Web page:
Since I never had that much money, I only bought a few games for the Gameboy and then lost interest again at some point. Years later, my dad brought home a PC with… I think Windows 95 on it. I used it for school, but not for gaming. It took a few more years and another friend to show me The Sims (the first one). I had also then bought “Cultures” as I had seen the game in a shop for a cheap price and I had figured that the PC we had would be able to play it. Thankfully, it did! Also, let’s not forget Sim City 2000. I was hooked! And I used to chat with friends who also played that game about our cities, what had happened in them, how we had built them and so on.

In February 2005, bookahnerk had gotten World of Warcraft when it had released here in Europe. In December 2005, he bought a copy of the game for me, so I could play with him. And that, my dear readers, is when I became a gamer. – Yes, you read that correctly. This is the moment where I started calling myself a gamer. Not at any other point before that. Nope.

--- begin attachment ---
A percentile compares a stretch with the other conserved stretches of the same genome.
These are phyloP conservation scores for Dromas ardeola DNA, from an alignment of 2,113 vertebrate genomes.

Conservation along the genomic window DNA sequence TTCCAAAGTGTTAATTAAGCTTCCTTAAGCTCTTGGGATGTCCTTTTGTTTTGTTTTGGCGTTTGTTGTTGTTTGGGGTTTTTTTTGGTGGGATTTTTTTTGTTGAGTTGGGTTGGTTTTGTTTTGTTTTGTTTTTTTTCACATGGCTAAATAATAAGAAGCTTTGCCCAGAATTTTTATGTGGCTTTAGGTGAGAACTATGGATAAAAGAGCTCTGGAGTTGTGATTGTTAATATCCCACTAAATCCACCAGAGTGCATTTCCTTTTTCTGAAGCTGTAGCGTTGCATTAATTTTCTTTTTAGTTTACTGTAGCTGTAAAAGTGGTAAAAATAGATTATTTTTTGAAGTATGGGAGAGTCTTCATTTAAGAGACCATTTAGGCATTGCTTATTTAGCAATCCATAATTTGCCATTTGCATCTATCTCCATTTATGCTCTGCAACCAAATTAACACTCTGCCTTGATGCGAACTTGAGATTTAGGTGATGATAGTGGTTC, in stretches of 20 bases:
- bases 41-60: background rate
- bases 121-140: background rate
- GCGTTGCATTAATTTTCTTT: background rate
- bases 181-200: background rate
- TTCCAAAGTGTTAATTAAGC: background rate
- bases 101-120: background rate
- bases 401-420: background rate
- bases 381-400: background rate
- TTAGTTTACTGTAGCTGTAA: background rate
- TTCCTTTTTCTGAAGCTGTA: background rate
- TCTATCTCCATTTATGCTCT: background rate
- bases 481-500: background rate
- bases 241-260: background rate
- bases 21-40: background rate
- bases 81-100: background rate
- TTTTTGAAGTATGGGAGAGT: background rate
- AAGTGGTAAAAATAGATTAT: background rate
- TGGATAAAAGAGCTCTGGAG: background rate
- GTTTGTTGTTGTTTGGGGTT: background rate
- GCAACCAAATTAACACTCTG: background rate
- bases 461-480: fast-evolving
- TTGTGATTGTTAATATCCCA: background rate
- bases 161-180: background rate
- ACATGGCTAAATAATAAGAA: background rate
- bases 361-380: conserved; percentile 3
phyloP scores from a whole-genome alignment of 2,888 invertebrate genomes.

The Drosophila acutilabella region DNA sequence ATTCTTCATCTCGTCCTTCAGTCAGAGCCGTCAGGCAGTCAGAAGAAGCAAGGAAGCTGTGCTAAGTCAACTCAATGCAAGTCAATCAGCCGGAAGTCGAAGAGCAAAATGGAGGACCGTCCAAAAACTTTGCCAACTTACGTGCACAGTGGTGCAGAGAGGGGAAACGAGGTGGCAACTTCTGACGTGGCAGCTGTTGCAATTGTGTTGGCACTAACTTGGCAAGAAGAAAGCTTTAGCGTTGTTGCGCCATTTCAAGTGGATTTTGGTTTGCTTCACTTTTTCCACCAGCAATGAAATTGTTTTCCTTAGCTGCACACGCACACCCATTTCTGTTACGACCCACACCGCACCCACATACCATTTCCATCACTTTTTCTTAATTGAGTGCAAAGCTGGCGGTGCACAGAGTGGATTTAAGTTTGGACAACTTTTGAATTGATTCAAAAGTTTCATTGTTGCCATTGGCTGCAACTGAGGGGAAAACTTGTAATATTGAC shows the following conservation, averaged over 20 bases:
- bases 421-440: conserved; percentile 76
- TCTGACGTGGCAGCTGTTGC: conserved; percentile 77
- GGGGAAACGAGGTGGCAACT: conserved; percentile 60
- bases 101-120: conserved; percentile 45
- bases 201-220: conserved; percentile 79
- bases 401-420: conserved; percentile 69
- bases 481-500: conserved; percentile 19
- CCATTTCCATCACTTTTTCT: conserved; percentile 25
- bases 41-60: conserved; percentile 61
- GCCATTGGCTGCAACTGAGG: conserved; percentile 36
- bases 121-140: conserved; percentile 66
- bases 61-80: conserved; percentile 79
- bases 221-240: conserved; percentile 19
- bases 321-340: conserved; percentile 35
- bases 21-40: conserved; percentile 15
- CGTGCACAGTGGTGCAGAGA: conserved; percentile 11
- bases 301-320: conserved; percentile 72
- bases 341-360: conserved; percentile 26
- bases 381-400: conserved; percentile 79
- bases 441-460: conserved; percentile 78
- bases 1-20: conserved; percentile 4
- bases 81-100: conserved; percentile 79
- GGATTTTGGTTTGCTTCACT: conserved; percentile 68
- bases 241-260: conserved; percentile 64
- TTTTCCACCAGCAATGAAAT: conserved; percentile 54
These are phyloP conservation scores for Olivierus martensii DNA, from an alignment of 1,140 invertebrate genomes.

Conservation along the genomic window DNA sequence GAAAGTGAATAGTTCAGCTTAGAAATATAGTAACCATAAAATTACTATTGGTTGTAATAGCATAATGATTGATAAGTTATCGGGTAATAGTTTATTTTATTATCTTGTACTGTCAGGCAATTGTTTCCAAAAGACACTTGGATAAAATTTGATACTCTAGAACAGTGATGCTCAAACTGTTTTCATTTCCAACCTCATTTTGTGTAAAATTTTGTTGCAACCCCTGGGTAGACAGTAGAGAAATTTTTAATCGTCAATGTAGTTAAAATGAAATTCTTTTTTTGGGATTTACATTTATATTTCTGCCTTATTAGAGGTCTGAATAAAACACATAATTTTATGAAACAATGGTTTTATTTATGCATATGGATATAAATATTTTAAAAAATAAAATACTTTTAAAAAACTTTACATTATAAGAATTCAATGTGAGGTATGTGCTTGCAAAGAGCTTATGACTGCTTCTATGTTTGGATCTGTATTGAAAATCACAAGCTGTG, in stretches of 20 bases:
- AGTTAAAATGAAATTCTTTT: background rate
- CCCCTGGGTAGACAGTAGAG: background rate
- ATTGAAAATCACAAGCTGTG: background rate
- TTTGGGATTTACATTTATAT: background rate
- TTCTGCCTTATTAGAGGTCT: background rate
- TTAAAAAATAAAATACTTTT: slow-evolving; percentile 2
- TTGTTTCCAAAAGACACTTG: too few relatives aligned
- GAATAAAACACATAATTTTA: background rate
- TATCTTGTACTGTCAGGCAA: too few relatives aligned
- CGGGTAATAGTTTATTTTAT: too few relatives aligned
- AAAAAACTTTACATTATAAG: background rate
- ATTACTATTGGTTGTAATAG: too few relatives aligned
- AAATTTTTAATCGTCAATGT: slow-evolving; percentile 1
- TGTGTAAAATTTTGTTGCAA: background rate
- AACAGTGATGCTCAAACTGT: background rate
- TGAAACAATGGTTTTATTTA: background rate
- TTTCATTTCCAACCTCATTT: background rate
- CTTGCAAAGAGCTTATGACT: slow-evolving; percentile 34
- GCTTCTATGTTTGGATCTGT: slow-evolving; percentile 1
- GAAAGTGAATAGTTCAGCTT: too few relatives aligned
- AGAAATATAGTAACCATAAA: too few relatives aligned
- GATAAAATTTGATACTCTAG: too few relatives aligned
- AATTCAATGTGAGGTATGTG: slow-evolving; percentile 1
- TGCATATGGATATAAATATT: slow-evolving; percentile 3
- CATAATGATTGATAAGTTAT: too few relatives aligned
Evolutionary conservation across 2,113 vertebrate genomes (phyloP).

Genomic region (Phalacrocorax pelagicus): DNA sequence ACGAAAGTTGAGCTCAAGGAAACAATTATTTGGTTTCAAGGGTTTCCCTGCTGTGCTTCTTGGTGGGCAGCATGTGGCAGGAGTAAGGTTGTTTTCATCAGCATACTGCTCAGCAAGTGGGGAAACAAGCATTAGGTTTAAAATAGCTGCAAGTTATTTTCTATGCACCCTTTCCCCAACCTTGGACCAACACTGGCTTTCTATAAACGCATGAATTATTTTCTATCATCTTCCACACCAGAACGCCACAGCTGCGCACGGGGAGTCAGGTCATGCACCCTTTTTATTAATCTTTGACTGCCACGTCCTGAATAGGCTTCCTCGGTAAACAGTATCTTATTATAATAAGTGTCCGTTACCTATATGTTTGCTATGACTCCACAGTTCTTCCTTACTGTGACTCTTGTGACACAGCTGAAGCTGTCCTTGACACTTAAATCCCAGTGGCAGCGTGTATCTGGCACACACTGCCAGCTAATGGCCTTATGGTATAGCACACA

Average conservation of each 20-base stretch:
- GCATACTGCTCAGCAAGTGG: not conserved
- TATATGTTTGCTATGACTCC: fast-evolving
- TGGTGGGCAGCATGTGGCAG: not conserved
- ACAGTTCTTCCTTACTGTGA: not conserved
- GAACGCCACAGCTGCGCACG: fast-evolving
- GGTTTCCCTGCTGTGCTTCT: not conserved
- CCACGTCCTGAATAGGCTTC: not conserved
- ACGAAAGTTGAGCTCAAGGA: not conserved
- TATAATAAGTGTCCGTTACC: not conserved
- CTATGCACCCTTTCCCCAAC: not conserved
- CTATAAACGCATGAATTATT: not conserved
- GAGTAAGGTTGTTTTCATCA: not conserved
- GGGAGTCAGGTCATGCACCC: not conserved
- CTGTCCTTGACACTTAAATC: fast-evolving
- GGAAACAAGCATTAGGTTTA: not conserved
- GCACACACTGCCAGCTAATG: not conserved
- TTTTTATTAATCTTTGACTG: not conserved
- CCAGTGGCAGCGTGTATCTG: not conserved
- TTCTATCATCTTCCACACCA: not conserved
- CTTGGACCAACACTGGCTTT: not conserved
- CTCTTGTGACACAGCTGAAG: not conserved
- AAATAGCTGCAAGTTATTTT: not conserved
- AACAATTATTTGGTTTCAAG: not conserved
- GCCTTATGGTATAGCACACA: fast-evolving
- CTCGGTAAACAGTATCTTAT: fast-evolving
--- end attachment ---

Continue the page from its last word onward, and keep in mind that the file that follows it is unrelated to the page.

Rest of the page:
WoW Undead Poets Society

I realized this when I had seen the topic for this week’s “Talkback Challenge” and I think it is weird and possibly also silly. I have actually been gaming all through my life. It has never been the dominant hobby taking over all other interests in my life, but it has always been there. I have fond memories of me and my family being gamers together – and yet, I never thought about us as being “gamers”.

MMO shelfA year ago or so, I was talking to my mum about computer games and then said to her: “Mum, you’re a gamer, too!” You should have seen the confused look on her face. I asked her: “Tell me, what were you doing before I started talking to you just now? In fact, what are you doing while I am talking to you?” “Playing a game…” (It had been Bookworm, I think) – “HA!”, I replied… and she started to laugh with me and said: “I never looked at it this way, but you’re right. I am playing a computer game. I am a gamer.”